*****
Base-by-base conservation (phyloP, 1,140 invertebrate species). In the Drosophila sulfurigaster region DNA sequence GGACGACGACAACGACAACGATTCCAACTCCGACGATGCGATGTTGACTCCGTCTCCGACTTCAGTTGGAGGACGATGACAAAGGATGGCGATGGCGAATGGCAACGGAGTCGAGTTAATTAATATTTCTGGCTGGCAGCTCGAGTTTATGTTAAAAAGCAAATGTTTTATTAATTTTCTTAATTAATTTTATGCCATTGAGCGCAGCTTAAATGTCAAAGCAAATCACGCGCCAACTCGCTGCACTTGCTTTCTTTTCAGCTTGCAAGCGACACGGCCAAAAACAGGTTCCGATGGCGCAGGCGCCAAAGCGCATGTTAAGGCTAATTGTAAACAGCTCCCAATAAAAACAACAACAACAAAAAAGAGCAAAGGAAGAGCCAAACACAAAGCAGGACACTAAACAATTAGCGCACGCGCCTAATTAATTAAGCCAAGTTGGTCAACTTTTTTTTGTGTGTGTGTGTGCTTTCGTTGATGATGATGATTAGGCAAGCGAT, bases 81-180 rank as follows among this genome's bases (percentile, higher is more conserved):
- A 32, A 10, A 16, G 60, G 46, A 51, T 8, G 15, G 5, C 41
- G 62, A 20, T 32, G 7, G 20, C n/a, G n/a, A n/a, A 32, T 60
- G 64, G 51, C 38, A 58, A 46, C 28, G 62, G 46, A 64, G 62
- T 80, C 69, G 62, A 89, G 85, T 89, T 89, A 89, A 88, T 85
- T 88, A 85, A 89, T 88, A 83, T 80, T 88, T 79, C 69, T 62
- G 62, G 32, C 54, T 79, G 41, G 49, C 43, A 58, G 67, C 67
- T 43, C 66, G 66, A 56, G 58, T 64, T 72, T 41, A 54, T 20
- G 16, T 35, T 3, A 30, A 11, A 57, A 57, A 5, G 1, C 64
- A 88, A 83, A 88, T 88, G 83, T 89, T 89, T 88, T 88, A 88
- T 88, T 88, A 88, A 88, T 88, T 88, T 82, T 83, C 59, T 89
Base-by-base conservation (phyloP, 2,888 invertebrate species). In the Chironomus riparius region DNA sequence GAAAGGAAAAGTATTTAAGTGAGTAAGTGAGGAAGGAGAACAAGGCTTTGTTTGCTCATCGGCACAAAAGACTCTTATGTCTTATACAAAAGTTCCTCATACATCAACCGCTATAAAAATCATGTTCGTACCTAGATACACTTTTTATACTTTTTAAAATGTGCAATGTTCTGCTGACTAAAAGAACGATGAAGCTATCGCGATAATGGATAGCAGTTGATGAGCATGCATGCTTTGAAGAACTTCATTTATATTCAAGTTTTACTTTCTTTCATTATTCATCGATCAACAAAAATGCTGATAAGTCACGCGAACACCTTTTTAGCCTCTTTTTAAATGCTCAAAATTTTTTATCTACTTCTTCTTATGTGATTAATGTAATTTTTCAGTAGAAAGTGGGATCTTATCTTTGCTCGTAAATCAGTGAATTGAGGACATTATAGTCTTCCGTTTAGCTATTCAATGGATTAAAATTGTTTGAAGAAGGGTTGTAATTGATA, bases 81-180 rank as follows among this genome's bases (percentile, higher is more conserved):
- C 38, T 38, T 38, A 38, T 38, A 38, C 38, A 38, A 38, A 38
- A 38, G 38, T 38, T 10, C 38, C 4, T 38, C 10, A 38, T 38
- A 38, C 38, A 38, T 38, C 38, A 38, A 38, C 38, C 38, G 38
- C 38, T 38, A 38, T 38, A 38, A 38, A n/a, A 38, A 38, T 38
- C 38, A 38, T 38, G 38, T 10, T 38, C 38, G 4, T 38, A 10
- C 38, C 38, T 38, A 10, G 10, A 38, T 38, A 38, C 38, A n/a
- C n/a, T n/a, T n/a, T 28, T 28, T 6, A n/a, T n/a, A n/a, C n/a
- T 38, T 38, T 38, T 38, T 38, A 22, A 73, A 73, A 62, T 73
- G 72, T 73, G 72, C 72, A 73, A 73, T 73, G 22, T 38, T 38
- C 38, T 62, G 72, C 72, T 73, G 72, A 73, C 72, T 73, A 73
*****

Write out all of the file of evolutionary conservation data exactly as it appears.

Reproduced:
Base-by-base conservation (phyloP, 1,140 invertebrate species). In the Drosophila sulfurigaster region DNA sequence GGACGACGACAACGACAACGATTCCAACTCCGACGATGCGATGTTGACTCCGTCTCCGACTTCAGTTGGAGGACGATGACAAAGGATGGCGATGGCGAATGGCAACGGAGTCGAGTTAATTAATATTTCTGGCTGGCAGCTCGAGTTTATGTTAAAAAGCAAATGTTTTATTAATTTTCTTAATTAATTTTATGCCATTGAGCGCAGCTTAAATGTCAAAGCAAATCACGCGCCAACTCGCTGCACTTGCTTTCTTTTCAGCTTGCAAGCGACACGGCCAAAAACAGGTTCCGATGGCGCAGGCGCCAAAGCGCATGTTAAGGCTAATTGTAAACAGCTCCCAATAAAAACAACAACAACAAAAAAGAGCAAAGGAAGAGCCAAACACAAAGCAGGACACTAAACAATTAGCGCACGCGCCTAATTAATTAAGCCAAGTTGGTCAACTTTTTTTTGTGTGTGTGTGTGCTTTCGTTGATGATGATGATTAGGCAAGCGAT, bases 81-180 rank as follows among this genome's bases (percentile, higher is more conserved):
- A 32, A 10, A 16, G 60, G 46, A 51, T 8, G 15, G 5, C 41
- G 62, A 20, T 32, G 7, G 20, C n/a, G n/a, A n/a, A 32, T 60
- G 64, G 51, C 38, A 58, A 46, C 28, G 62, G 46, A 64, G 62
- T 80, C 69, G 62, A 89, G 85, T 89, T 89, A 89, A 88, T 85
- T 88, A 85, A 89, T 88, A 83, T 80, T 88, T 79, C 69, T 62
- G 62, G 32, C 54, T 79, G 41, G 49, C 43, A 58, G 67, C 67
- T 43, C 66, G 66, A 56, G 58, T 64, T 72, T 41, A 54, T 20
- G 16, T 35, T 3, A 30, A 11, A 57, A 57, A 5, G 1, C 64
- A 88, A 83, A 88, T 88, G 83, T 89, T 89, T 88, T 88, A 88
- T 88, T 88, A 88, A 88, T 88, T 88, T 82, T 83, C 59, T 89
Base-by-base conservation (phyloP, 2,888 invertebrate species). In the Chironomus riparius region DNA sequence GAAAGGAAAAGTATTTAAGTGAGTAAGTGAGGAAGGAGAACAAGGCTTTGTTTGCTCATCGGCACAAAAGACTCTTATGTCTTATACAAAAGTTCCTCATACATCAACCGCTATAAAAATCATGTTCGTACCTAGATACACTTTTTATACTTTTTAAAATGTGCAATGTTCTGCTGACTAAAAGAACGATGAAGCTATCGCGATAATGGATAGCAGTTGATGAGCATGCATGCTTTGAAGAACTTCATTTATATTCAAGTTTTACTTTCTTTCATTATTCATCGATCAACAAAAATGCTGATAAGTCACGCGAACACCTTTTTAGCCTCTTTTTAAATGCTCAAAATTTTTTATCTACTTCTTCTTATGTGATTAATGTAATTTTTCAGTAGAAAGTGGGATCTTATCTTTGCTCGTAAATCAGTGAATTGAGGACATTATAGTCTTCCGTTTAGCTATTCAATGGATTAAAATTGTTTGAAGAAGGGTTGTAATTGATA, bases 81-180 rank as follows among this genome's bases (percentile, higher is more conserved):
- C 38, T 38, T 38, A 38, T 38, A 38, C 38, A 38, A 38, A 38
- A 38, G 38, T 38, T 10, C 38, C 4, T 38, C 10, A 38, T 38
- A 38, C 38, A 38, T 38, C 38, A 38, A 38, C 38, C 38, G 38
- C 38, T 38, A 38, T 38, A 38, A 38, A n/a, A 38, A 38, T 38
- C 38, A 38, T 38, G 38, T 10, T 38, C 38, G 4, T 38, A 10
- C 38, C 38, T 38, A 10, G 10, A 38, T 38, A 38, C 38, A n/a
- C n/a, T n/a, T n/a, T 28, T 28, T 6, A n/a, T n/a, A n/a, C n/a
- T 38, T 38, T 38, T 38, T 38, A 22, A 73, A 73, A 62, T 73
- G 72, T 73, G 72, C 72, A 73, A 73, T 73, G 22, T 38, T 38
- C 38, T 62, G 72, C 72, T 73, G 72, A 73, C 72, T 73, A 73